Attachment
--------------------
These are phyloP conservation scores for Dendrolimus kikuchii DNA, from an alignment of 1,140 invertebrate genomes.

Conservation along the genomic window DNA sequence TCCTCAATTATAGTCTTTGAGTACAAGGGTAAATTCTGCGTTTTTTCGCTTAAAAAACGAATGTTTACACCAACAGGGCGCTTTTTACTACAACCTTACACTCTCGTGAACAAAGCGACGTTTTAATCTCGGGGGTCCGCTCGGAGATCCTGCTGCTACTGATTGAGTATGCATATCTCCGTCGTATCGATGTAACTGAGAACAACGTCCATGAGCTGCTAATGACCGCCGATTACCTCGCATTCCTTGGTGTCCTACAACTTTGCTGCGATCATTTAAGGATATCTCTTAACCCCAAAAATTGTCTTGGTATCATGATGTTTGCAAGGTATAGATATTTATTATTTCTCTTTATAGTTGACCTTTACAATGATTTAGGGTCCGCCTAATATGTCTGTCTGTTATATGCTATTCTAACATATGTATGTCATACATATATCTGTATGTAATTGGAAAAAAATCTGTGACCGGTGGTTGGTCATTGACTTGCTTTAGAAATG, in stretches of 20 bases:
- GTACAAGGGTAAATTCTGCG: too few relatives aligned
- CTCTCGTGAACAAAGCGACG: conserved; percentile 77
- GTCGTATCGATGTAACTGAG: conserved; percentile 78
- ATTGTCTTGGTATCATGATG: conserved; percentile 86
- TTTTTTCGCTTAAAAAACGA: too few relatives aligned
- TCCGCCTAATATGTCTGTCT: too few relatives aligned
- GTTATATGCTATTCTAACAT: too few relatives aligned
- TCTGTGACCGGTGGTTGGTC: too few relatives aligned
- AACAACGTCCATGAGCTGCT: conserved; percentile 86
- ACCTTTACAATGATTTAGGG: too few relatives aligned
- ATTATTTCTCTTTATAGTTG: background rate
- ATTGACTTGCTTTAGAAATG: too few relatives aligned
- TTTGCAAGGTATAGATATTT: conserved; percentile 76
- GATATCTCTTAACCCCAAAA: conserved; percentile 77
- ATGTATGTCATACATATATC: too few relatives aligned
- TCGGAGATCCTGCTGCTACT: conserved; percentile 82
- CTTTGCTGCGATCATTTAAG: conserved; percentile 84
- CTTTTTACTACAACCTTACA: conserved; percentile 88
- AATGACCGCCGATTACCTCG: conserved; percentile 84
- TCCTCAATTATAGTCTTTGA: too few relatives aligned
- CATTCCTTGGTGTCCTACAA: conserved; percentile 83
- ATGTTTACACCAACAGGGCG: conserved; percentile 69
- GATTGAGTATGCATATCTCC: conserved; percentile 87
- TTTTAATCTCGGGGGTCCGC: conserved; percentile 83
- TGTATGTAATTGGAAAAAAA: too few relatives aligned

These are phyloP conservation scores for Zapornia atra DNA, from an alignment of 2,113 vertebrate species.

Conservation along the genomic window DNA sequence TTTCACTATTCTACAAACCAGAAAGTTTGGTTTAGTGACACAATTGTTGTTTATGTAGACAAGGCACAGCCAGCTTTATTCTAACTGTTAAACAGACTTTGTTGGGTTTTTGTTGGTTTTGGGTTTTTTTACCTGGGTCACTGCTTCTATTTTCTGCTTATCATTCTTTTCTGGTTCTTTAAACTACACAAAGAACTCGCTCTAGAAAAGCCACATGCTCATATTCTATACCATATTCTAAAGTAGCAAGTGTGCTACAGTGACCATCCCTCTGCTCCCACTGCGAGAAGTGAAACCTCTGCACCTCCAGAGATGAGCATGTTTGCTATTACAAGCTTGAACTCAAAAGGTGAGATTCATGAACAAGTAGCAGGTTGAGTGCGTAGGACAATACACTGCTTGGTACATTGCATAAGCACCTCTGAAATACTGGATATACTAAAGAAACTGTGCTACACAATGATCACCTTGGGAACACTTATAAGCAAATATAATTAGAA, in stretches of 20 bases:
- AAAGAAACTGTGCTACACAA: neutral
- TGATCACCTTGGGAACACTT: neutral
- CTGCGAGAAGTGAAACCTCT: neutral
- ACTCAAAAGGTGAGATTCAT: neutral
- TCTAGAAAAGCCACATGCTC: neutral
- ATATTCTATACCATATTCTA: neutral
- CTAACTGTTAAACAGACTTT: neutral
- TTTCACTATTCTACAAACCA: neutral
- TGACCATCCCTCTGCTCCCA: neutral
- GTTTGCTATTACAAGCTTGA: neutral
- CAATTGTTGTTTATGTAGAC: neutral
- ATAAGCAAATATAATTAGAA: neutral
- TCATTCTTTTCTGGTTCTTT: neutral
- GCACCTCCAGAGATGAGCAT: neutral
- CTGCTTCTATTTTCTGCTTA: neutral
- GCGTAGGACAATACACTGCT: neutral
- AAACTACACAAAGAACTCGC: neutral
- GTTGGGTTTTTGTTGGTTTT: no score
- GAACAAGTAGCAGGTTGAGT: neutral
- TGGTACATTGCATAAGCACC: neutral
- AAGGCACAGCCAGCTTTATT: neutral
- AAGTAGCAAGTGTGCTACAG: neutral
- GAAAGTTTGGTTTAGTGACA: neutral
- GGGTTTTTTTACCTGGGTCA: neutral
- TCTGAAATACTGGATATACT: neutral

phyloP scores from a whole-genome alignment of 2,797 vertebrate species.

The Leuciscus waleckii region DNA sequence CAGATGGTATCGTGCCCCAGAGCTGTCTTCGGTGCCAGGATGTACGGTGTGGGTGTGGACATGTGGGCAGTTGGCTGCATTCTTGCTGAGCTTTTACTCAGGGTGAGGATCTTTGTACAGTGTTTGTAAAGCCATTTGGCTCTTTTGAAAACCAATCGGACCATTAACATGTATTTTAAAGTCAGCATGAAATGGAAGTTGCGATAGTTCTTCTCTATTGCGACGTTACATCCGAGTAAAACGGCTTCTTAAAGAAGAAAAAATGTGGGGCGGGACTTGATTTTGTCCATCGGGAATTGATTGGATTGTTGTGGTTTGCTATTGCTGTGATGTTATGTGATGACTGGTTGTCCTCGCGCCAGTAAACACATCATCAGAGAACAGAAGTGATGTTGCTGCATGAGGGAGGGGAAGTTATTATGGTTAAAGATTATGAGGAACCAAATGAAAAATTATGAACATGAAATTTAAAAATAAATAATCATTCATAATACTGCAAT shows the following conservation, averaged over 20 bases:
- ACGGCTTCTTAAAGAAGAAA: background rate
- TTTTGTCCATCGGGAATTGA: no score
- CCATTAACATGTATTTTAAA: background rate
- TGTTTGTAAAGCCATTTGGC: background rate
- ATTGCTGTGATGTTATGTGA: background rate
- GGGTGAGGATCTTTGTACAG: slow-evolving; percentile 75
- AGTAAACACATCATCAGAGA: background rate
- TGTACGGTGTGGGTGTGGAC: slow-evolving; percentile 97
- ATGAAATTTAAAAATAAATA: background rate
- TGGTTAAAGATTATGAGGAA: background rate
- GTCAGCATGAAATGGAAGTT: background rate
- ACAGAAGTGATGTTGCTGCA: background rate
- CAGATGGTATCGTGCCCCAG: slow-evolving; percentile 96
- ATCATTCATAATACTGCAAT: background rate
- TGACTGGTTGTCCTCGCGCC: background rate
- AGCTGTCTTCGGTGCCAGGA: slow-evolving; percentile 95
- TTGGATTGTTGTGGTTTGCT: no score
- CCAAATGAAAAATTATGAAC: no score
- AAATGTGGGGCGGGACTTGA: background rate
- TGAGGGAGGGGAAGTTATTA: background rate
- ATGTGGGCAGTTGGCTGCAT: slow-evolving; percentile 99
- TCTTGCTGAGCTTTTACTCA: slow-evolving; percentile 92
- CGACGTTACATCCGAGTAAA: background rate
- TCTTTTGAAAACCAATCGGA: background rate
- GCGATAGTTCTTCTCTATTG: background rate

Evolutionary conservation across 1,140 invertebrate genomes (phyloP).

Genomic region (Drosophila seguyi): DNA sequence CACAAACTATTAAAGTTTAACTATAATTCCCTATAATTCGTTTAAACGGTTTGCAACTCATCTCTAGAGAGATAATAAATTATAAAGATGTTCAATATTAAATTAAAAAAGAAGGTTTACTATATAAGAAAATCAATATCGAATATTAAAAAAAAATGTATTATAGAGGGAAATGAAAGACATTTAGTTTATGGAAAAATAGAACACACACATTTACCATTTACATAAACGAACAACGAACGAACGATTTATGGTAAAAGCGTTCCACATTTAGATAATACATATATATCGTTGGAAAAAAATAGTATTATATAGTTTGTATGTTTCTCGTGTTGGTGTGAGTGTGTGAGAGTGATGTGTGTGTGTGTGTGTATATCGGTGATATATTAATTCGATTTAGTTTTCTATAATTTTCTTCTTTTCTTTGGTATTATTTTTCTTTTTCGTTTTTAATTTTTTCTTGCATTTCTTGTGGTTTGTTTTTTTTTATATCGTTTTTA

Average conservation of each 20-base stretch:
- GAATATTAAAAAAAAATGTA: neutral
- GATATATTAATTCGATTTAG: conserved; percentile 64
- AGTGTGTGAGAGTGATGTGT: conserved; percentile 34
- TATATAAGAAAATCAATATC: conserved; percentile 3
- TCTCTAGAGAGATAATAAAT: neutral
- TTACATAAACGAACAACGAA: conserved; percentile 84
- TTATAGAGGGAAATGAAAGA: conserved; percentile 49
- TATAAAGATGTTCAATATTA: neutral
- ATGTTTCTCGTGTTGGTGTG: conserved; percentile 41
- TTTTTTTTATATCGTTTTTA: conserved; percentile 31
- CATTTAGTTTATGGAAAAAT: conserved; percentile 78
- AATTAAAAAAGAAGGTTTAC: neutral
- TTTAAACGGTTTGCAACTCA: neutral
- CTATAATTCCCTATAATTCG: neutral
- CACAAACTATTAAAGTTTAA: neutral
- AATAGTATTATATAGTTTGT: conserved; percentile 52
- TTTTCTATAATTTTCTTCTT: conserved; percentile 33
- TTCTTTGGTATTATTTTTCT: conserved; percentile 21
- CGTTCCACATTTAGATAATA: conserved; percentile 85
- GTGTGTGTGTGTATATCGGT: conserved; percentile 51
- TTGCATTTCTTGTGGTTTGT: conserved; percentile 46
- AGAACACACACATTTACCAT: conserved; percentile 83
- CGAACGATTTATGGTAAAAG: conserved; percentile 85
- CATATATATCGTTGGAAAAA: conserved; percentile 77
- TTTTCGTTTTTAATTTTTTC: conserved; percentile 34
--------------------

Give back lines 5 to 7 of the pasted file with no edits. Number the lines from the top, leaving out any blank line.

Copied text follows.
- GTCGTATCGATGTAACTGAG: conserved; percentile 78
- ATTGTCTTGGTATCATGATG: conserved; percentile 86
- TTTTTTCGCTTAAAAAACGA: too few relatives aligned